What is scientifically known is that an area of the brain, the suprachiasmatic nucleus, sends signals that keep mammals on a 24-hour schedule, influenced mainly by light. But individuals' 24-hour schedules — their circadian rhythms — aren't exact, and they often change with age.

"The problem with sleep research is that it's difficult to sort out what's endogenous (regulated by the internal body clock) and what's exogenous (external input)," Stevens said.

But, he said, researchers do believe that individuals can adjust their body clocks if they're consistent about changing sleep and wake times. That's why changing shifts — alternating between day and night work hours — is a problem. There's no chance for consistency.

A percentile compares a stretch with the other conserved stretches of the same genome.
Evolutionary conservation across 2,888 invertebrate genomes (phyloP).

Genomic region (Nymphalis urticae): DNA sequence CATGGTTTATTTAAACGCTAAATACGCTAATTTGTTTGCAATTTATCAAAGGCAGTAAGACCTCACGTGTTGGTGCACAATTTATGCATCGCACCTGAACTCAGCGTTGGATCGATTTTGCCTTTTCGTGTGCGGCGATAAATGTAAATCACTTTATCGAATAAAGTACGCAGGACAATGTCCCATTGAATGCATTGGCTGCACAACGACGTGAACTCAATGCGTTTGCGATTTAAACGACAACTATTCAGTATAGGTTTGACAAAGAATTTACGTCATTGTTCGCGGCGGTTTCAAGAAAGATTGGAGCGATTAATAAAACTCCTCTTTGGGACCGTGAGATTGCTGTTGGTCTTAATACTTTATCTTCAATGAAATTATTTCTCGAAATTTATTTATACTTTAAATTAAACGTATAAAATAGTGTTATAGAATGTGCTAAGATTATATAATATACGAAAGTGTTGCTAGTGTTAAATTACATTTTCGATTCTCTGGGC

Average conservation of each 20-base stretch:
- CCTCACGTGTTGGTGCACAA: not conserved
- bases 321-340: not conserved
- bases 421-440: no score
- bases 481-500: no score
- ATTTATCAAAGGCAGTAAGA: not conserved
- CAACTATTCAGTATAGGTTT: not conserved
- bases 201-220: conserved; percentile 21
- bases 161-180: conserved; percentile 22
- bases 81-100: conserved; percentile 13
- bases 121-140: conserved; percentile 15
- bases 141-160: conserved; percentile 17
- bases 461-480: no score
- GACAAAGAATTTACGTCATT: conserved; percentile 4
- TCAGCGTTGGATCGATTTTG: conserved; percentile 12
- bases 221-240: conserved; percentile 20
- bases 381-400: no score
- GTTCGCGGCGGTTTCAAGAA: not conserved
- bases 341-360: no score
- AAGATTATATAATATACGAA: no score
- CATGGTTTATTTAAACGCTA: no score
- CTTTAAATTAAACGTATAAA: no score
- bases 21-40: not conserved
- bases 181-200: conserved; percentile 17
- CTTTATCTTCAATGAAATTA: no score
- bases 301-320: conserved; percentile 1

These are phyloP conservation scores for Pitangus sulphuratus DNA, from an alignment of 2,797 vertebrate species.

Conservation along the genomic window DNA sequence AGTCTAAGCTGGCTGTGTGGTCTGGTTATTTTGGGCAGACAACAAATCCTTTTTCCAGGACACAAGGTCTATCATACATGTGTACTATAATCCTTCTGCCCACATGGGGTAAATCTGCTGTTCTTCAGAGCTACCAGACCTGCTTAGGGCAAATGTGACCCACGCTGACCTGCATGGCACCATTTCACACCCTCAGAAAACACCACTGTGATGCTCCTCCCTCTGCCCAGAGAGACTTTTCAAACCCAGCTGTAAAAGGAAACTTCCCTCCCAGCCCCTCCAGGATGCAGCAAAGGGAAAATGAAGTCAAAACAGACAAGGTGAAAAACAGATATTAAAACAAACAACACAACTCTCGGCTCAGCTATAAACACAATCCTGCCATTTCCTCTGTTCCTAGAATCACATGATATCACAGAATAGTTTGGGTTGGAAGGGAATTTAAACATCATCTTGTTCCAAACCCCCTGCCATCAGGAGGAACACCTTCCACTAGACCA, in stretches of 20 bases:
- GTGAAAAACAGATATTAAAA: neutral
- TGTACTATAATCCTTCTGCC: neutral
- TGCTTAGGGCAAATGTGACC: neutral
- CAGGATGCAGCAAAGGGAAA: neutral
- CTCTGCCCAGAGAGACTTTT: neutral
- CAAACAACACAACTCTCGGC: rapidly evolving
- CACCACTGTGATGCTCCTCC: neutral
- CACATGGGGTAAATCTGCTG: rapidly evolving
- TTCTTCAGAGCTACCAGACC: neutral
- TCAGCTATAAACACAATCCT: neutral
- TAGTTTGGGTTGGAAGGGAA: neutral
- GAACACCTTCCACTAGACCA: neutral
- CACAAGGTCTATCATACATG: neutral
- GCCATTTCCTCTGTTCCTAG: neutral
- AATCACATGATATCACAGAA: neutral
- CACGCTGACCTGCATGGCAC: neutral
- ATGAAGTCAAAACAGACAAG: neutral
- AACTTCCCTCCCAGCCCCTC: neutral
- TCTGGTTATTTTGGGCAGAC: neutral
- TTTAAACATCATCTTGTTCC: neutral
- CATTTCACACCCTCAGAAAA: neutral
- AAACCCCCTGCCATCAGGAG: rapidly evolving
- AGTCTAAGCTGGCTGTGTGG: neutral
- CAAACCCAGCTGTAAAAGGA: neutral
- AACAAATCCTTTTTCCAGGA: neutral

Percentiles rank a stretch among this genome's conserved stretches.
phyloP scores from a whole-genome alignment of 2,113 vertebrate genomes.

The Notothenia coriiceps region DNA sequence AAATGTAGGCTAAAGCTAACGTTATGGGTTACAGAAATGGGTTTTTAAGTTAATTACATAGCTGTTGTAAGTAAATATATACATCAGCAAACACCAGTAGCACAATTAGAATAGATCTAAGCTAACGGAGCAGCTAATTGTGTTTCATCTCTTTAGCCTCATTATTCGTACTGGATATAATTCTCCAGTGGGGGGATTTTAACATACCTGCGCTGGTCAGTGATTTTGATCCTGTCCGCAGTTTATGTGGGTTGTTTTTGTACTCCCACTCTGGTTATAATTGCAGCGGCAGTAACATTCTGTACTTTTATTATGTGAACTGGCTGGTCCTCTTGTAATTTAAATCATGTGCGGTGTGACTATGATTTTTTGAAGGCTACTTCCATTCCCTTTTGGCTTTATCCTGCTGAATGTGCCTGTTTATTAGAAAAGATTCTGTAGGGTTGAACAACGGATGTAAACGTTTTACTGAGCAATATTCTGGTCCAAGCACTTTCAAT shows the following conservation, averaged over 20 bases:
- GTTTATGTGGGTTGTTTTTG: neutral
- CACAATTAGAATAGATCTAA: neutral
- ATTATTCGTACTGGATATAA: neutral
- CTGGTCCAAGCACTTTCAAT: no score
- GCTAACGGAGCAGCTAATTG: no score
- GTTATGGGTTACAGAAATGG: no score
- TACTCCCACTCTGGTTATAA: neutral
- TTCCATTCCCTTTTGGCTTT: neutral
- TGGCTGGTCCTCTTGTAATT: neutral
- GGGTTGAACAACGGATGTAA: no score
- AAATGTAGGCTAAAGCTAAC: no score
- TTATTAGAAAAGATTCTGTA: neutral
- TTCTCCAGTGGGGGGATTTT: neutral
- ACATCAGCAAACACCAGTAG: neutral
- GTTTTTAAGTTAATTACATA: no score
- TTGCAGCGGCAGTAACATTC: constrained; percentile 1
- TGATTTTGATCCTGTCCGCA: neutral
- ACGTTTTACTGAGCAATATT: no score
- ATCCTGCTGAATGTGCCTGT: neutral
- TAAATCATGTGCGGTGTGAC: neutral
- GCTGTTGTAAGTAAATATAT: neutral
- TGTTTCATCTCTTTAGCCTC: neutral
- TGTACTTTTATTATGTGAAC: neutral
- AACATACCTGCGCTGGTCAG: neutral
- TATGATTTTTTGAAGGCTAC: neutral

Nancy Spangler, a consultant with Partnership for Workplace Mental Health, said failure to get the consistent sleep that an individual needs can lead to more than physical fatigue. It can lead to stress and depression.

"This can be a difficult problem in people who have chronic shift work, such as nurses, who alternate day and night shifts," Spangler said. "It's far better to have a shift and keep it. Fortunately, more employers are aware of that."

Biological clock could affect career paths, study suggests 07/24/13 [Last modified: Friday, August 2, 2013 12:02pm]
Photo reprints | Article reprints

Copyright: For copyright information, please check with the distributor of this item, Tribune News Service.

Join the discussion: Click to view comments, add yours

  1. Grocery chain Aldi hosting hiring event in Brandon Aug. 24